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TikTok Shows Lightning So Rare We Don't Know How It's Formed

Amelia Ward

Published 

TikTok Shows Lightning So Rare We Don't Know How It's Formed

Featured Image Credit: Pexels

A woman has filmed an incredible type of lightning that is so rare, scientists still aren't sure how it is formed. Watch it here:

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Mary-Ann Fletcher shared the video to TikTok, writing: "Apparently this is called 'ball lightning' which is the rarest form of lightning.

"It's so rare that we don't even know how it forms other than by heat, static, electricity and humidity."

Ball lightning is an as-yet-unexplained phenomenon. It usually features luminescent, spherical objects that can be pea-sized or several metres in diameter, and appear to be balls of electricity.

TikTokers had their own varied theories though:

One said: "Bruh I've seen Pikachu do that in Super Smash."

Others argued among themselves, with one saying: "No that's just Thor," and another adding: "Nah it's just a gender reveal." A third also joked: "That's just Sonic doing his daily laps."

Credit: TikTok
Credit: TikTok

One person thought it was their next day Amazon package coming in, while another replied: "I think that's an angel, once I saw one, but it was just a circular shadow on the street, I looked at the sky but didn't see anything flying."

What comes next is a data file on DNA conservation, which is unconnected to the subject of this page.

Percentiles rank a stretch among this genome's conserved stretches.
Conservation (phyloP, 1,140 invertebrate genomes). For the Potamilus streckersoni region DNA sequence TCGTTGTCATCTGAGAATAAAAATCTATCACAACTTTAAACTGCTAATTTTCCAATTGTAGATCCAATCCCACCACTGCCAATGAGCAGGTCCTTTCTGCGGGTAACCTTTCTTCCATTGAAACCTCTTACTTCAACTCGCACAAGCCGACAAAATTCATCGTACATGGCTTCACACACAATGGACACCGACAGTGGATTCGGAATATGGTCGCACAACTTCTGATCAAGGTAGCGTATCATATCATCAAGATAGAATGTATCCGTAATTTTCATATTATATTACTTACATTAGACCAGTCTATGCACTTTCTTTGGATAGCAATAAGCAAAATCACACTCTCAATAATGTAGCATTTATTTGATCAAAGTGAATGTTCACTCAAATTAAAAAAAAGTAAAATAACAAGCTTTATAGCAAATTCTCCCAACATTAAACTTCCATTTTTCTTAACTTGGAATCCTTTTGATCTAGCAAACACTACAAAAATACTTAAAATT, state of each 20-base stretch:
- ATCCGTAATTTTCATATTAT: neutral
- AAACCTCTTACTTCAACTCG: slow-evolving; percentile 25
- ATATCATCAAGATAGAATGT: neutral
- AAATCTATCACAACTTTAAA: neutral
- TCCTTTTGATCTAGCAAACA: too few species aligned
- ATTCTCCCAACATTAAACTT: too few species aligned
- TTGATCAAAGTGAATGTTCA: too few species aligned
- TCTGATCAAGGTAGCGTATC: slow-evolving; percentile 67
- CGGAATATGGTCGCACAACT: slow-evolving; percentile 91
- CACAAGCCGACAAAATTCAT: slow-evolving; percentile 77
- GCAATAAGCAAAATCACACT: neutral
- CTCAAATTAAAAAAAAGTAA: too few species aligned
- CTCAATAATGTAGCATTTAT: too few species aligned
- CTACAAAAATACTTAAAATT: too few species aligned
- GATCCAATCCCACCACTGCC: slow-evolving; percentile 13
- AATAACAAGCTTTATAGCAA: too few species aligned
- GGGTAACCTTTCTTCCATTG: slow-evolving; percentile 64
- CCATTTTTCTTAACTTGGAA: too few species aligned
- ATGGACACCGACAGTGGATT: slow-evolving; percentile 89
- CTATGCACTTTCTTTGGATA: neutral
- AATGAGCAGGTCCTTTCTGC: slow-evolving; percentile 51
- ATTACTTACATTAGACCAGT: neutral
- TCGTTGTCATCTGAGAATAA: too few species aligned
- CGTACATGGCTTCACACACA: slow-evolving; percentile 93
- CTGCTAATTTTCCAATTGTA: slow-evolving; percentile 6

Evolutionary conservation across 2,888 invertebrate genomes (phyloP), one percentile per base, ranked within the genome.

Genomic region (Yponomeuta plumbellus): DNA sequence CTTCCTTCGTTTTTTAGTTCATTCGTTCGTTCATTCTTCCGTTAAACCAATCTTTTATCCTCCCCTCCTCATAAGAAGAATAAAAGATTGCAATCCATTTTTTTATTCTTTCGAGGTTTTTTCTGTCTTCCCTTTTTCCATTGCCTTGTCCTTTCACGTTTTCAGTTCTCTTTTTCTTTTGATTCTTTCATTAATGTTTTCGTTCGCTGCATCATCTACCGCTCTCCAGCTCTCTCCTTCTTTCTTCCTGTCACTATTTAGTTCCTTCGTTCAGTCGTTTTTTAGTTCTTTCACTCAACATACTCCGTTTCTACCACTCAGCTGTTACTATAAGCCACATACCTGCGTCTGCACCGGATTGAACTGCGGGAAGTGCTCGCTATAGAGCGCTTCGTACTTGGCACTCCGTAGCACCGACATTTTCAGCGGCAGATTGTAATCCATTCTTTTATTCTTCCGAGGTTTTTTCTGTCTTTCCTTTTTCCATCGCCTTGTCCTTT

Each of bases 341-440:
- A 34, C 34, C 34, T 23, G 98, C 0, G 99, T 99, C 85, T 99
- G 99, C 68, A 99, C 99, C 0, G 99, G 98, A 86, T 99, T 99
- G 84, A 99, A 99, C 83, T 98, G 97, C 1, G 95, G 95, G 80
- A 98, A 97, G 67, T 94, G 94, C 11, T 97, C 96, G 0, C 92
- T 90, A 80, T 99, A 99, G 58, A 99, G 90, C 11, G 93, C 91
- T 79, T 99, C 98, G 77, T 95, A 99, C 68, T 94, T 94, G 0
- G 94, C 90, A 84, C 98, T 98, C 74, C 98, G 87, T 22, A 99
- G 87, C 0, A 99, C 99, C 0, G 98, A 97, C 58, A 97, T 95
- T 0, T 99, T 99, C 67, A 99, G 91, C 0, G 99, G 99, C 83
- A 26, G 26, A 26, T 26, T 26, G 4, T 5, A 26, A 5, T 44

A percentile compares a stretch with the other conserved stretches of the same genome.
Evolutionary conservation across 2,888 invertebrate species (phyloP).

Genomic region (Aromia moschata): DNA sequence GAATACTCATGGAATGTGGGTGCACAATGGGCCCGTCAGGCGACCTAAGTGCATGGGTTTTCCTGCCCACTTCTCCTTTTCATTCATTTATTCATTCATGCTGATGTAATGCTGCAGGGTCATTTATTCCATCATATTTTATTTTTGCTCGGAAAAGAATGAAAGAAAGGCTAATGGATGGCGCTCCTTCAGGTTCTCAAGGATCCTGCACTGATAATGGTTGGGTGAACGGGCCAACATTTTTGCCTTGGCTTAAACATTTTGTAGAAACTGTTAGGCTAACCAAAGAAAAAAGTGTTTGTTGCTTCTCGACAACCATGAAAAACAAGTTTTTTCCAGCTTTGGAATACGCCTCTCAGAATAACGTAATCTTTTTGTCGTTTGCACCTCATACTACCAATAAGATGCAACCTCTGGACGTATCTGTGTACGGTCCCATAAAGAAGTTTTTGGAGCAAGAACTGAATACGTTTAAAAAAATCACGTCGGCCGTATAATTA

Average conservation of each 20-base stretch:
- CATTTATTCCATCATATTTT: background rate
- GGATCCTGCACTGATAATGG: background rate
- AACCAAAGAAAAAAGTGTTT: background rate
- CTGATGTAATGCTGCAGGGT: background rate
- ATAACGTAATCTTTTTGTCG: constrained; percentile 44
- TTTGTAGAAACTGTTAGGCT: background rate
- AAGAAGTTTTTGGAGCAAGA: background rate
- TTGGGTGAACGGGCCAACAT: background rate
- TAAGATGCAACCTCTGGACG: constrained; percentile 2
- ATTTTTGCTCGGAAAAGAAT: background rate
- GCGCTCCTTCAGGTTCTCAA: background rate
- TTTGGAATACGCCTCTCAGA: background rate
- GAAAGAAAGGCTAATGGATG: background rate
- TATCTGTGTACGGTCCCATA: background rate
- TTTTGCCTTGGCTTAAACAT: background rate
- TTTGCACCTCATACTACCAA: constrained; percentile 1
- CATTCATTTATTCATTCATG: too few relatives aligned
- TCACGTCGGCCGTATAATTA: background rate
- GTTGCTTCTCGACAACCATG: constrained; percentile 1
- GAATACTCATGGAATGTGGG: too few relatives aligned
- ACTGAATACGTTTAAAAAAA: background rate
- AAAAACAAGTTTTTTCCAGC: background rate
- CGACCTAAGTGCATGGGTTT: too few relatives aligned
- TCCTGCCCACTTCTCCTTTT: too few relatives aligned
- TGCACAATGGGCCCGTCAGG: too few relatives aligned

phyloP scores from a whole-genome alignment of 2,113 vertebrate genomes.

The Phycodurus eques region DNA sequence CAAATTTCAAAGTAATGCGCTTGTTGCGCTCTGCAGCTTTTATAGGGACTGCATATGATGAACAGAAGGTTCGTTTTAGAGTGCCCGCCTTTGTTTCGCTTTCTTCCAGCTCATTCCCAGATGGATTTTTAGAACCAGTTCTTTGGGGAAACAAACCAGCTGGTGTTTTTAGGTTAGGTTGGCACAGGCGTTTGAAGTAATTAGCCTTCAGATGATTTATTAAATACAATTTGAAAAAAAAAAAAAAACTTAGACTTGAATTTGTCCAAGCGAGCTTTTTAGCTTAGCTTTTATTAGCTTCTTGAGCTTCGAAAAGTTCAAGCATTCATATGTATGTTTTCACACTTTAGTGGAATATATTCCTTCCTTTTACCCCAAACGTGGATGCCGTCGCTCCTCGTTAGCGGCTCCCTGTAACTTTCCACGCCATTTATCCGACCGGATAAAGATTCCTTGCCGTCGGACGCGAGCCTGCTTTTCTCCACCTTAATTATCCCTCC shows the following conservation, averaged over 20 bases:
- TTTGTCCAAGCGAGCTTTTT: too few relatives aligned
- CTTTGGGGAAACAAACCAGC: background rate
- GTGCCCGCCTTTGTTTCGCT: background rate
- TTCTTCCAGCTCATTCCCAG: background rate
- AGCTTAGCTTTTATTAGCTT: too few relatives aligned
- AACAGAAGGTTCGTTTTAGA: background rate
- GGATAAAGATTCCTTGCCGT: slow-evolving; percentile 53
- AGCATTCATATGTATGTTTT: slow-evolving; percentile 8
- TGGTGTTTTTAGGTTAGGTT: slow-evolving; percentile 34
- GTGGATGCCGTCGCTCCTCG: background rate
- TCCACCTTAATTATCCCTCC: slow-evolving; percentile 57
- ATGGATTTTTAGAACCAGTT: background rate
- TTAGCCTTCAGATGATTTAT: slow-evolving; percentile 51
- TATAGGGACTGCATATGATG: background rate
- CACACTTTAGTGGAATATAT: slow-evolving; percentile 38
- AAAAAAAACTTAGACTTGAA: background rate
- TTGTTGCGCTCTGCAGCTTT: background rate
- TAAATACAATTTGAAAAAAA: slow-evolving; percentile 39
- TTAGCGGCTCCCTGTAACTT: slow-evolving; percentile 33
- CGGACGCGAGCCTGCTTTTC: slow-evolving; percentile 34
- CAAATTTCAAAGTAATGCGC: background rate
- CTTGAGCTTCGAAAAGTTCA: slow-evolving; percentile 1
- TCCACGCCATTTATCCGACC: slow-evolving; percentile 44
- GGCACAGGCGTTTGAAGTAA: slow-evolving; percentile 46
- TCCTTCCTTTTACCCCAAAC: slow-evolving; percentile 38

When it comes to what actually causes ball lightning, there are a range of possibilities.

In a 2012 study, researchers from China's Northwest Normal University accidentally recorded an instance of ball lightning while studying a 2012 thunderstorm. It appeared after a lightning strike and travelled along the floor.

A device they used - called a spectrometer - detected silicon, iron and calcium in the ball - all of which were present in the soil. This supports one popular theory, which suggests ball lightning occurs when oxygen reacts with the ground.

Other studies have associated it with glass in windows surrounding the point hit by the lightning in built-up areas, while others say it could be microwave radiation produced when it hits the ground.

But after all the experiments, scientists still haven't pinned down exactly what causes the event.

Another bizarre incident took place last year, which resulted in a 'one in a million' moment that saw a bolt of lightning struck the curve of a rainbow. Watch it below:

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Steven Miller, 33, had been teaching a personal training class in his garden when the storm arrived near his home.

Seconds after getting his smartphone out, a large bolt of lightning crossed the sky, following the path of the bend of the rainbow.

In theory it shouldn't be particularly rare to see this sort of thing, but to actually grab a photograph of the two in action together is slightly trickier.

Steven, from Wrexham, north Wales, said: "It was a case of being in the right place at the right time. I was teaching a class in my back garden when I heard this constant rumbling.

"It almost sounded a bit like an earthquake with its long mumbling. I had never heard anything like it before. After the class was over I decided to take a look at it from my front door."

Topics: Interesting, TikTok

Amelia Ward
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